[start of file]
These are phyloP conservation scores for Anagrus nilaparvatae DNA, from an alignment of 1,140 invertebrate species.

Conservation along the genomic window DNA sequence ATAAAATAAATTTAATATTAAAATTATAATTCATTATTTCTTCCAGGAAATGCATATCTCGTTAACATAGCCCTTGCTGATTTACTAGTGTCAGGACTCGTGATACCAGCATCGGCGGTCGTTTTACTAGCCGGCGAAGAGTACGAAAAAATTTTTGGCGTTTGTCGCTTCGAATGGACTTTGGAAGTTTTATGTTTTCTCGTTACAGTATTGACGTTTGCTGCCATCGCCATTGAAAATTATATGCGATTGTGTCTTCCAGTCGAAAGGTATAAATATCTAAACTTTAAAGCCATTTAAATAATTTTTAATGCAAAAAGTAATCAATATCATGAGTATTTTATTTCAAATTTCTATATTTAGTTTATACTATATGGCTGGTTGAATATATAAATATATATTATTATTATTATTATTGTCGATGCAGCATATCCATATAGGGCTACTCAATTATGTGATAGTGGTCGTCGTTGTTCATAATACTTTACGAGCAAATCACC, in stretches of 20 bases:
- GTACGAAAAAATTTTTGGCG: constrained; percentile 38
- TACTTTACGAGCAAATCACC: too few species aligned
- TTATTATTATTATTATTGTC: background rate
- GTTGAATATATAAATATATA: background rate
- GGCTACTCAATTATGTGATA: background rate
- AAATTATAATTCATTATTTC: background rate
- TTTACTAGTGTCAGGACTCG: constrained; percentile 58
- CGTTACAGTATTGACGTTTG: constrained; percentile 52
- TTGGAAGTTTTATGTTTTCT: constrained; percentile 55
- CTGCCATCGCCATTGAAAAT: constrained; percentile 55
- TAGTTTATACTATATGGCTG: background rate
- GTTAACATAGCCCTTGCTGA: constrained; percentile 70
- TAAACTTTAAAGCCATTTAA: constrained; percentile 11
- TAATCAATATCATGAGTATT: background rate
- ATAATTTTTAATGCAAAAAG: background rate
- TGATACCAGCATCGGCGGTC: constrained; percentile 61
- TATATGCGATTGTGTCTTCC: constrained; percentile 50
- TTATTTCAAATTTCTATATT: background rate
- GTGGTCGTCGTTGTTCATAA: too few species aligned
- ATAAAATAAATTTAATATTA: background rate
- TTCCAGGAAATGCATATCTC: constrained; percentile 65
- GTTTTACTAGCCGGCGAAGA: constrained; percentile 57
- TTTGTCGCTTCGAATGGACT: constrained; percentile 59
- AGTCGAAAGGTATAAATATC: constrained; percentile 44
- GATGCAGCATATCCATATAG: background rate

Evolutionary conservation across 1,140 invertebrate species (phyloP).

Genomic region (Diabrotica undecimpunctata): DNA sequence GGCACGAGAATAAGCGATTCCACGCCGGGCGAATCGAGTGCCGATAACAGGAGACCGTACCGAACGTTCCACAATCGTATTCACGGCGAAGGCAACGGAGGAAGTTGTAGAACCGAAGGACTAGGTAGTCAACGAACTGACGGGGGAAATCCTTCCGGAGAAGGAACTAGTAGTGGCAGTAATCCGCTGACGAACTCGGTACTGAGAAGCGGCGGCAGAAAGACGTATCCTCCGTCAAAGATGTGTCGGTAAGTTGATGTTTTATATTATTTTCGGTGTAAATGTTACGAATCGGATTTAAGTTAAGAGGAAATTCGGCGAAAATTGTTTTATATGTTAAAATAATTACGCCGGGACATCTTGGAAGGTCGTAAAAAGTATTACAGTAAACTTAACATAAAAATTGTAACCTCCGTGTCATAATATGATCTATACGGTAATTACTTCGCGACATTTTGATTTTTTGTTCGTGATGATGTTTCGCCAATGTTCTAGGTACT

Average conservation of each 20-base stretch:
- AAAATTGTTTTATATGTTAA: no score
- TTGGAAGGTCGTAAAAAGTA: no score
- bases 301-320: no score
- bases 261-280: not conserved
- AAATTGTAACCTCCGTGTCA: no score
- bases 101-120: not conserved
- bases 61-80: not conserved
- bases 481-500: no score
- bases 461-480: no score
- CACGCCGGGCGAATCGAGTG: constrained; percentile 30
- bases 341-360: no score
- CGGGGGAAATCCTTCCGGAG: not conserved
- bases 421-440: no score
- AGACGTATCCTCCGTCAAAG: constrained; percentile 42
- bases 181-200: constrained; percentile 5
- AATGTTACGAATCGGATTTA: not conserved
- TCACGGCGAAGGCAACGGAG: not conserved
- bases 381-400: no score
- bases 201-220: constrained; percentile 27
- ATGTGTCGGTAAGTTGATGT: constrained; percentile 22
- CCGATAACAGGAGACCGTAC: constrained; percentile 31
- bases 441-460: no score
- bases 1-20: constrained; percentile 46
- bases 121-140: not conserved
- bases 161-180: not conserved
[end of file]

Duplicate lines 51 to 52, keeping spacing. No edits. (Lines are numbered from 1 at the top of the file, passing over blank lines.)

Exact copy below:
- CCGATAACAGGAGACCGTAC: constrained; percentile 31
- bases 441-460: no score